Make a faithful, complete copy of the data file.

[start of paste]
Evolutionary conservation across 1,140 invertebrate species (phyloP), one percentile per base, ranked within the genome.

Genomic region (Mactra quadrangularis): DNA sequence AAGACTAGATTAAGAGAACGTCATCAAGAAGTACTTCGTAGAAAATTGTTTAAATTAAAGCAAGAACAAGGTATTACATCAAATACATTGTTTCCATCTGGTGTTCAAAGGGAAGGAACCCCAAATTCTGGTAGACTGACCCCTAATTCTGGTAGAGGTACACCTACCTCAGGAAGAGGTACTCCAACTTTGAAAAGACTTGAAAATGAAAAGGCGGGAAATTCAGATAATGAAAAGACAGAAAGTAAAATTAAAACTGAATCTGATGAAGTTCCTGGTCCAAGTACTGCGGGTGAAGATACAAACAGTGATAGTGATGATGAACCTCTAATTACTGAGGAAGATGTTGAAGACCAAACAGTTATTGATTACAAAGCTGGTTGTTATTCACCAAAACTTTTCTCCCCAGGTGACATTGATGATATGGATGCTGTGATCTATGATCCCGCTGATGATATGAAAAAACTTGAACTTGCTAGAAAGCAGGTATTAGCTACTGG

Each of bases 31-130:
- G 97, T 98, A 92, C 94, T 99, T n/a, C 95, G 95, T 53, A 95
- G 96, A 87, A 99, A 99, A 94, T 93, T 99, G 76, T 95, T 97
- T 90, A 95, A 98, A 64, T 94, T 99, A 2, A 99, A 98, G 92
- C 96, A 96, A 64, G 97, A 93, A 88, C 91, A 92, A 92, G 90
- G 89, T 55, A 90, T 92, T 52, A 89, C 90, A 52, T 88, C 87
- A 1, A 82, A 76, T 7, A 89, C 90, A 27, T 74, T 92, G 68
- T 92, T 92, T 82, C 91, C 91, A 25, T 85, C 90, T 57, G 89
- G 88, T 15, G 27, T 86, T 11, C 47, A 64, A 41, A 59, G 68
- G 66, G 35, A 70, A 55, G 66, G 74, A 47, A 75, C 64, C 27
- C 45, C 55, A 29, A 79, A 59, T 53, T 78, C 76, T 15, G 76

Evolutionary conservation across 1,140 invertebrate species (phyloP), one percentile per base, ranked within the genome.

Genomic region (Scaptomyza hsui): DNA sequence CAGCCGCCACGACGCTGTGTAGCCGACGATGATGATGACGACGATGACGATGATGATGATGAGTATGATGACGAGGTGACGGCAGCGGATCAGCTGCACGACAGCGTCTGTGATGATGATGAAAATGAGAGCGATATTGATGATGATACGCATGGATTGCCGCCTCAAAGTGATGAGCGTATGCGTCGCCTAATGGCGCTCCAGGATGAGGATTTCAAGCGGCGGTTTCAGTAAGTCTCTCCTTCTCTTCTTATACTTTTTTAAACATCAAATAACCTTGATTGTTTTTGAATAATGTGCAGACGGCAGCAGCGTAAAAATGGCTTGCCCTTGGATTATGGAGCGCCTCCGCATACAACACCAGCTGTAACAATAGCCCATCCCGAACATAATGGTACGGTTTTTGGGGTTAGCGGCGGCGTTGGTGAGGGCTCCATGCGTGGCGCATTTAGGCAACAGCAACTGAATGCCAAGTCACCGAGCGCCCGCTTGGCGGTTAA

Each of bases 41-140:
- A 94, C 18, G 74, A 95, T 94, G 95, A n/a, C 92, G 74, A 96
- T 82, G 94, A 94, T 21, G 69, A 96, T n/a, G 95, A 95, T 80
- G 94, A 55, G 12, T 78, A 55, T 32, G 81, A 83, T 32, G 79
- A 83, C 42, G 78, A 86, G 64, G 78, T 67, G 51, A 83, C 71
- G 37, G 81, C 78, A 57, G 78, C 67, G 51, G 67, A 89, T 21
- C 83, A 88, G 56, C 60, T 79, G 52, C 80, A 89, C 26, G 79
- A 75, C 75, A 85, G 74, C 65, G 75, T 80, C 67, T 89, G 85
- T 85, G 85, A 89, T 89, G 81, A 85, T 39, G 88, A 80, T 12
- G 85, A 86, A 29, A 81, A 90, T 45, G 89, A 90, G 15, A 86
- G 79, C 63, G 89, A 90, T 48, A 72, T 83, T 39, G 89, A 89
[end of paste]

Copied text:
Evolutionary conservation across 1,140 invertebrate species (phyloP), one percentile per base, ranked within the genome.

Genomic region (Mactra quadrangularis): DNA sequence AAGACTAGATTAAGAGAACGTCATCAAGAAGTACTTCGTAGAAAATTGTTTAAATTAAAGCAAGAACAAGGTATTACATCAAATACATTGTTTCCATCTGGTGTTCAAAGGGAAGGAACCCCAAATTCTGGTAGACTGACCCCTAATTCTGGTAGAGGTACACCTACCTCAGGAAGAGGTACTCCAACTTTGAAAAGACTTGAAAATGAAAAGGCGGGAAATTCAGATAATGAAAAGACAGAAAGTAAAATTAAAACTGAATCTGATGAAGTTCCTGGTCCAAGTACTGCGGGTGAAGATACAAACAGTGATAGTGATGATGAACCTCTAATTACTGAGGAAGATGTTGAAGACCAAACAGTTATTGATTACAAAGCTGGTTGTTATTCACCAAAACTTTTCTCCCCAGGTGACATTGATGATATGGATGCTGTGATCTATGATCCCGCTGATGATATGAAAAAACTTGAACTTGCTAGAAAGCAGGTATTAGCTACTGG

Each of bases 31-130:
- G 97, T 98, A 92, C 94, T 99, T n/a, C 95, G 95, T 53, A 95
- G 96, A 87, A 99, A 99, A 94, T 93, T 99, G 76, T 95, T 97
- T 90, A 95, A 98, A 64, T 94, T 99, A 2, A 99, A 98, G 92
- C 96, A 96, A 64, G 97, A 93, A 88, C 91, A 92, A 92, G 90
- G 89, T 55, A 90, T 92, T 52, A 89, C 90, A 52, T 88, C 87
- A 1, A 82, A 76, T 7, A 89, C 90, A 27, T 74, T 92, G 68
- T 92, T 92, T 82, C 91, C 91, A 25, T 85, C 90, T 57, G 89
- G 88, T 15, G 27, T 86, T 11, C 47, A 64, A 41, A 59, G 68
- G 66, G 35, A 70, A 55, G 66, G 74, A 47, A 75, C 64, C 27
- C 45, C 55, A 29, A 79, A 59, T 53, T 78, C 76, T 15, G 76

Evolutionary conservation across 1,140 invertebrate species (phyloP), one percentile per base, ranked within the genome.

Genomic region (Scaptomyza hsui): DNA sequence CAGCCGCCACGACGCTGTGTAGCCGACGATGATGATGACGACGATGACGATGATGATGATGAGTATGATGACGAGGTGACGGCAGCGGATCAGCTGCACGACAGCGTCTGTGATGATGATGAAAATGAGAGCGATATTGATGATGATACGCATGGATTGCCGCCTCAAAGTGATGAGCGTATGCGTCGCCTAATGGCGCTCCAGGATGAGGATTTCAAGCGGCGGTTTCAGTAAGTCTCTCCTTCTCTTCTTATACTTTTTTAAACATCAAATAACCTTGATTGTTTTTGAATAATGTGCAGACGGCAGCAGCGTAAAAATGGCTTGCCCTTGGATTATGGAGCGCCTCCGCATACAACACCAGCTGTAACAATAGCCCATCCCGAACATAATGGTACGGTTTTTGGGGTTAGCGGCGGCGTTGGTGAGGGCTCCATGCGTGGCGCATTTAGGCAACAGCAACTGAATGCCAAGTCACCGAGCGCCCGCTTGGCGGTTAA

Each of bases 41-140:
- A 94, C 18, G 74, A 95, T 94, G 95, A n/a, C 92, G 74, A 96
- T 82, G 94, A 94, T 21, G 69, A 96, T n/a, G 95, A 95, T 80
- G 94, A 55, G 12, T 78, A 55, T 32, G 81, A 83, T 32, G 79
- A 83, C 42, G 78, A 86, G 64, G 78, T 67, G 51, A 83, C 71
- G 37, G 81, C 78, A 57, G 78, C 67, G 51, G 67, A 89, T 21
- C 83, A 88, G 56, C 60, T 79, G 52, C 80, A 89, C 26, G 79
- A 75, C 75, A 85, G 74, C 65, G 75, T 80, C 67, T 89, G 85
- T 85, G 85, A 89, T 89, G 81, A 85, T 39, G 88, A 80, T 12
- G 85, A 86, A 29, A 81, A 90, T 45, G 89, A 90, G 15, A 86
- G 79, C 63, G 89, A 90, T 48, A 72, T 83, T 39, G 89, A 89